Frankfurt, 16 October 2009
In his annual Report to Frankfurt Book Fair Director, Jürgen Boos, the Simon Wiesenthal Centre's Director for International Relations, Dr Shimon Samuels, noted that "this is the seventh year that the Simon Wiesenthal Centre monitors incitement to hate and violence on the display stands of the Frankfurt Book Fair – the largest literary gathering in the world.
At the opening press conference, I was struck by your allusion to controversy surrounding China as your 2009 Honoured Guest."
The Report recalled that "controversy had marked the Fair's 2008 Honoured Guest, Turkey, following the number of antisemitic conspiracy theory volumes identified by our Centre, exhibited at both the official and private publishers' stands."
Samuels expressed "gratification to find that this year, the displays of the almost 100 participating Turkish publishers were hate-free. According to Metin Celal Zeynioglu, Secretary-General of the Istanbul-based Turkish Publishers Association, 'this was the result of the Wiesenthal Centre's complaints. These had led to German intervention with the Turkish authorities to stop the publication in Turkish of the many best-selling versions of "Mein Kampf", as its copyright was held by the Munich municipality.'"
Mr Zeynioglu continued, "The Turkish Cultural Ministry would no longer issue the silver sticker barcode obligatory for every volume's display and sale."
Apparently, by extension, this principle was applied to any book construed to be antisemitic, for exhibit at this, the 60th Fair.
The Report emphasized that, "unfortunately, this was not the case for new texts expressing hostility to Jews, found – as in past years – on the stands of the Egyptian publishers and - for the first time – on the stand of Saudi Arabia and Jordan. Moreover, the same books already fomenting a culture of death at last year's Fair were again on the Children's Literature shelves of the Palestinian Territories and on two Iranian stands."
Attached are photos of:
1. Conspiracy theory literature:
"America, Greater Israel: The True History of US Policy in the Arab World - Israel, The Little America", by Aboulhay Zalloum, Arab Institute for Research and Publishing, Amman
[on Jordanian Stand 5.0.A906]
2. Conspiracy theory literature:
2.1. "Iran and the Jews", by Mohamed Taki Boor, translated from Farsi by Ahmad Hussein Bakr, publisher Maktebat Nafida, Cairo 2008.
2.2. "The Children of Ishmael", by Ahmed Rabieh abd Al-Mounim, publisher Dar Mashrek, Cairo 2009.
2.3. "The Jews in Iraq 1856-1920", by Reda Hamdi Abdelsalam, publisher Maktabat Med Bouli, Cairo 2009.
2.4. "Rudolf Hess – The Most Famous Prisoner in the World", by Hisham Hodr, publisher Dar al Mashrek.
All four books are displayed by Al Ahram Establishment – Cairo [Egyptian Stand 5.0.A918].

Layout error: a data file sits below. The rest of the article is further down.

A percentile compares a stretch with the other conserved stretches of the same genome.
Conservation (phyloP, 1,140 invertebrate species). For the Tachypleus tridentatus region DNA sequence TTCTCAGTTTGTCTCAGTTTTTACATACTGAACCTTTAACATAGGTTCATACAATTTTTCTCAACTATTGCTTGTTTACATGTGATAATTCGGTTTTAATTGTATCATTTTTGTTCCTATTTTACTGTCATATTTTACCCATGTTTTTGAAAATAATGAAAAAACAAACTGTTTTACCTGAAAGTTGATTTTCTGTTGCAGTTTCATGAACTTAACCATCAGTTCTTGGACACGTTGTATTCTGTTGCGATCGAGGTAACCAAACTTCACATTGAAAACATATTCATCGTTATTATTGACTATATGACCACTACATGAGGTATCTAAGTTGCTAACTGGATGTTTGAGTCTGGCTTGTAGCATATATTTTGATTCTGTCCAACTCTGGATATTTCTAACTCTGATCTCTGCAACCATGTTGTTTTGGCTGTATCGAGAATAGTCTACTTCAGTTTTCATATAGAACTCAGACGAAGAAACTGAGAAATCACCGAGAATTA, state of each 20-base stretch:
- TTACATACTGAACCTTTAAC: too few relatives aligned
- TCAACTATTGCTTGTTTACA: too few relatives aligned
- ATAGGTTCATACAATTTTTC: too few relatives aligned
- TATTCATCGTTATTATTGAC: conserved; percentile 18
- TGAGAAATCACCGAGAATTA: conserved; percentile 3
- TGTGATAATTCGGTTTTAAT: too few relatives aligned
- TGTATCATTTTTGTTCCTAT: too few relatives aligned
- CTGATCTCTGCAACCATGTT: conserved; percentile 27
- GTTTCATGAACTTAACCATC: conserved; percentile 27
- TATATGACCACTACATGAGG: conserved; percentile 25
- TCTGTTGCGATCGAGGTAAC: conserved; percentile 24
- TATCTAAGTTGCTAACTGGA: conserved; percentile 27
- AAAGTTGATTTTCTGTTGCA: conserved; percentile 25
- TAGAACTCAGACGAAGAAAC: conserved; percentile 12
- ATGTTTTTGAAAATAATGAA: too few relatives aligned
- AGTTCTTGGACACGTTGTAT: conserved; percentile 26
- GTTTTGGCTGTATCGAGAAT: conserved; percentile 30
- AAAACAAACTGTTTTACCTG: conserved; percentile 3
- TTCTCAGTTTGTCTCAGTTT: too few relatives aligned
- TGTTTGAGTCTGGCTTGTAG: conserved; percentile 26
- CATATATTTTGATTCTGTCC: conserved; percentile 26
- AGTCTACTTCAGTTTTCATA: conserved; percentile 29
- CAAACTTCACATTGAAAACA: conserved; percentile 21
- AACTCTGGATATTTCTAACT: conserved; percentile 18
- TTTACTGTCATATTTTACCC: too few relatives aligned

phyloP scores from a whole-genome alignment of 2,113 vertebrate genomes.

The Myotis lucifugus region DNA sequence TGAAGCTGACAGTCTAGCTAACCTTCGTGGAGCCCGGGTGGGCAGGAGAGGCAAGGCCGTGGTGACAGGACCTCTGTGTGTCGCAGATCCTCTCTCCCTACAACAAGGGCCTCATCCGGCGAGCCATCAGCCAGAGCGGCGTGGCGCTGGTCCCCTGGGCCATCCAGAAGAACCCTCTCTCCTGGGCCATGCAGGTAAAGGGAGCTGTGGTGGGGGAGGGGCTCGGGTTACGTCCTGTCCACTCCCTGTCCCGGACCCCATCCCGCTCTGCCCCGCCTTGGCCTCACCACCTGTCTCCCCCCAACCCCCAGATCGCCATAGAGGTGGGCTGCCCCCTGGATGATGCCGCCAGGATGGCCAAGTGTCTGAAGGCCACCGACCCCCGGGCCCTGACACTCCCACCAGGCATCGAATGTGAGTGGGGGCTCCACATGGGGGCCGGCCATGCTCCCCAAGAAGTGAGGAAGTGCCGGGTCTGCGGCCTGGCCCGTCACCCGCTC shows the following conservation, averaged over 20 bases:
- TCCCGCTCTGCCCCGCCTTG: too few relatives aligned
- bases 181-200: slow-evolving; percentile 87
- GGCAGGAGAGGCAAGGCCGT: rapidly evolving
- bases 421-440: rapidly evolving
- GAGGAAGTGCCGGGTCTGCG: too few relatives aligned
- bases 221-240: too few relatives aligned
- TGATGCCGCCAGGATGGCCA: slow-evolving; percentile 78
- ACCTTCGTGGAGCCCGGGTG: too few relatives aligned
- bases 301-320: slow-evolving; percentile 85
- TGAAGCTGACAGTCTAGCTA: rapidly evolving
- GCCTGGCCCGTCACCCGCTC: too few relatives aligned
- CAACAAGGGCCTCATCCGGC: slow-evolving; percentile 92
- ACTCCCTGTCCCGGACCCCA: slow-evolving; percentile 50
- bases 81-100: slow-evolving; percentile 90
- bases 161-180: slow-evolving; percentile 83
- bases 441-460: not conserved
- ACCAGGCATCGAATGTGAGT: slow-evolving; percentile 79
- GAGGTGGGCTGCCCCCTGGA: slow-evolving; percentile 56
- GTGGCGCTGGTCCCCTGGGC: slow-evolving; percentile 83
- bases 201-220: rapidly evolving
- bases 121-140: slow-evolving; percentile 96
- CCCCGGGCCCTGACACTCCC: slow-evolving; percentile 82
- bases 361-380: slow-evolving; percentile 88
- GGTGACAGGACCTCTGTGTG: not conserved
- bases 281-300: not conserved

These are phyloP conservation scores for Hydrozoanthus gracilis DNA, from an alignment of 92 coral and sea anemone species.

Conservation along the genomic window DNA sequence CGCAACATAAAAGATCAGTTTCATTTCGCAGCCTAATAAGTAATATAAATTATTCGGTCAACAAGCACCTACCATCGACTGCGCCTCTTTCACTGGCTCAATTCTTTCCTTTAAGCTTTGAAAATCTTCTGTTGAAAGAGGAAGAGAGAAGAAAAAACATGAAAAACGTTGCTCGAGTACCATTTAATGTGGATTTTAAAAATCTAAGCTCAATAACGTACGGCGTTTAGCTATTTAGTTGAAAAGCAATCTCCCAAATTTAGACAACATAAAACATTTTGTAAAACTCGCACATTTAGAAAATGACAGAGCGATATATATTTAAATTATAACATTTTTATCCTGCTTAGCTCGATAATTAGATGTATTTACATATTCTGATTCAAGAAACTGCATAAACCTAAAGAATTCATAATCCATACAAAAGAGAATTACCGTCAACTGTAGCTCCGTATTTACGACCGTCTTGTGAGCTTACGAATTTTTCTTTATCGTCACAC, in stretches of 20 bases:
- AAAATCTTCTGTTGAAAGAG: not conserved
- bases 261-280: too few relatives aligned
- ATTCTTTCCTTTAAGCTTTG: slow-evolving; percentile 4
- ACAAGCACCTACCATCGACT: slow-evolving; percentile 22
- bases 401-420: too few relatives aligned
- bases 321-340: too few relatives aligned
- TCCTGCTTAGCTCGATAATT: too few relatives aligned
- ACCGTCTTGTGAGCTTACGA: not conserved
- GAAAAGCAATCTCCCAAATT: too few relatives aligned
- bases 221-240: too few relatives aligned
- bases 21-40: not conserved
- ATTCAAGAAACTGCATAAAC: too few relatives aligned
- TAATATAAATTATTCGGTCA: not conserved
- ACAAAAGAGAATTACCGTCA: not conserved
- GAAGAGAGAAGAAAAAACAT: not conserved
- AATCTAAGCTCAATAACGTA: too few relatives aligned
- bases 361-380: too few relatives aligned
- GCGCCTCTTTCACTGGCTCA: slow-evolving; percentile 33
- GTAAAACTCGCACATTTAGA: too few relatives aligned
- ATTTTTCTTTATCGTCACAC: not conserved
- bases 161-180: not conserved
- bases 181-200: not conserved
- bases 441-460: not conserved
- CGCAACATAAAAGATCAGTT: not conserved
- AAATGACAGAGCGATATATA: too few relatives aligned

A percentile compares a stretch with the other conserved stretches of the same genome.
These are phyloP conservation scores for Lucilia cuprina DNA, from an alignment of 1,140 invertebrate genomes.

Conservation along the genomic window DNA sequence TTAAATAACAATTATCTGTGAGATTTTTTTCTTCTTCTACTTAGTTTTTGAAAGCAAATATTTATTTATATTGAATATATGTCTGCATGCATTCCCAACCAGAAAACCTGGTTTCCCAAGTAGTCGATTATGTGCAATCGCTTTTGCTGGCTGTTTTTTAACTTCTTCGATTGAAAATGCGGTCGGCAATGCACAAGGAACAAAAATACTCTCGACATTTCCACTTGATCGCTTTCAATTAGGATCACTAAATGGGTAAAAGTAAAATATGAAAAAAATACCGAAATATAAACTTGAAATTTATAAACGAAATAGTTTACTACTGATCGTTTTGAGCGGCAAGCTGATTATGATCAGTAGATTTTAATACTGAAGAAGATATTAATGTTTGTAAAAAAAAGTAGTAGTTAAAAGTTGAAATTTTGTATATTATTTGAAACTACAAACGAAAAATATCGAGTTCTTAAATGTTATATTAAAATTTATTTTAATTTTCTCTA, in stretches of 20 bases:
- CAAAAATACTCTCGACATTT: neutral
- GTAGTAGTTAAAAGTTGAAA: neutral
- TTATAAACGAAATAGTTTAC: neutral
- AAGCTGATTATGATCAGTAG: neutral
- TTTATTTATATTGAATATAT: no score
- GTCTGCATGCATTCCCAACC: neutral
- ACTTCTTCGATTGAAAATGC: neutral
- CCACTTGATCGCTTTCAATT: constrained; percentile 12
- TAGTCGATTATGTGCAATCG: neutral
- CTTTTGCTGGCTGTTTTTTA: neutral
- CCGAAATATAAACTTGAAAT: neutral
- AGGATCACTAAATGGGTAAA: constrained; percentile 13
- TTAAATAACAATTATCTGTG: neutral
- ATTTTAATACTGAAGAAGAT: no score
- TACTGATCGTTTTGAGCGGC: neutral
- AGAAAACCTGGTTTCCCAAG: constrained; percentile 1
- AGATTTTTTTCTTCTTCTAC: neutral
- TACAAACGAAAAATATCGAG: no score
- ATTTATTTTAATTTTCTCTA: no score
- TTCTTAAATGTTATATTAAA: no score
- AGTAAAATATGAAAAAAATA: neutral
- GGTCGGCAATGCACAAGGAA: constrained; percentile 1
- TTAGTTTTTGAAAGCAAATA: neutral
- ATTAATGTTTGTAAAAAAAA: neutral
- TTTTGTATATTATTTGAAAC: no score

3. Conspiracy theory literature:
"America and Iraq: Eternal Love or Definitive Divorce", by Noman abd Razak Al-Samani, publisher Obeikan Publishing, Riyadh.
[Saudi Arabian Stand 5.0.A925]
4. Incitement to a culture of war in Children's Literature and propaganda for the Naqba, Intifada and Jihad (Palestinian):
4.1. "Palestinian History Book for Youth", by Sonia and Saed Nimr, publisher Tamer Institute, Ramallah.
4.2. "Rasha's Window", by Abia Tubasi, publisher Tamer Institute, Ramallah.
[Palestinian Territories Stand 5.0.D924]
5. Fomenting a culture of death and martyrdom in Children's Literature (Iranian):
5.1. "Babaya Sura", by Ali Kughafi Khansari, Madrese, Tehran.
5.2. "That Man Came in the Rain", by Mohammad Hamzezad, Ghoo, Tehran.
[Iranian Cultural Fairs Institute – ICFI Stand3.0.K347]
6. Fomenting a culture of death and martyrdom in Children's Literature (Iranian):
6.1. "Hassani, Where Are You Going?", by Mohammad Reza Yusefi, publisher Shabaviz, Tehran.
6.2. "My Cat", by Mahdokht Kashkouli, publisher Shabaviz, Tehran.
[Iran Stand, 3.0.J370]
7. Security attention should be drawn to the stand of Galland Publishing Books and Ares Enyalius Spanish Military Magazine, Valladolid and London [Stand 5.1. E940]. The heavy emphasis of the display on Nazi valour – though perhaps legal in Germany – appears to act as a magnet for Skinhead-style visitors.
Samuels repeated that "the above-mentioned Egyptian, Palestinian and Iranian publishers are annual recidivists. They have ignored previous warnings that they are in violation of their contractual obligations to the Frankfurt Book Fair."
He stressed that "to allow these books, year after year, to remain on view to the 300,000 visitors over the five days of the Fair – the book jackets are patently clear to even non-Arabic or Farsi readers – passes the message that Jew-hatred is acceptable in Germany and worldwide."
The Centre urged the Fair "to promptly confiscate these offensive texts, to condemn their pollution of the Fair and to unambiguously blacklist the abovementioned exhibitors from participation in the 61st Fair in 2010. We also request your cooperation with the German authorities to repeat their successful intervention with Turkey, by seeking similar results with Egypt, Saudi Arabia, Jordan, the Palestinian Authority and Iran."
"Thereby, I would sincerely wish that, next year, I will be able to report that there is nothing to report", concluded Samuels.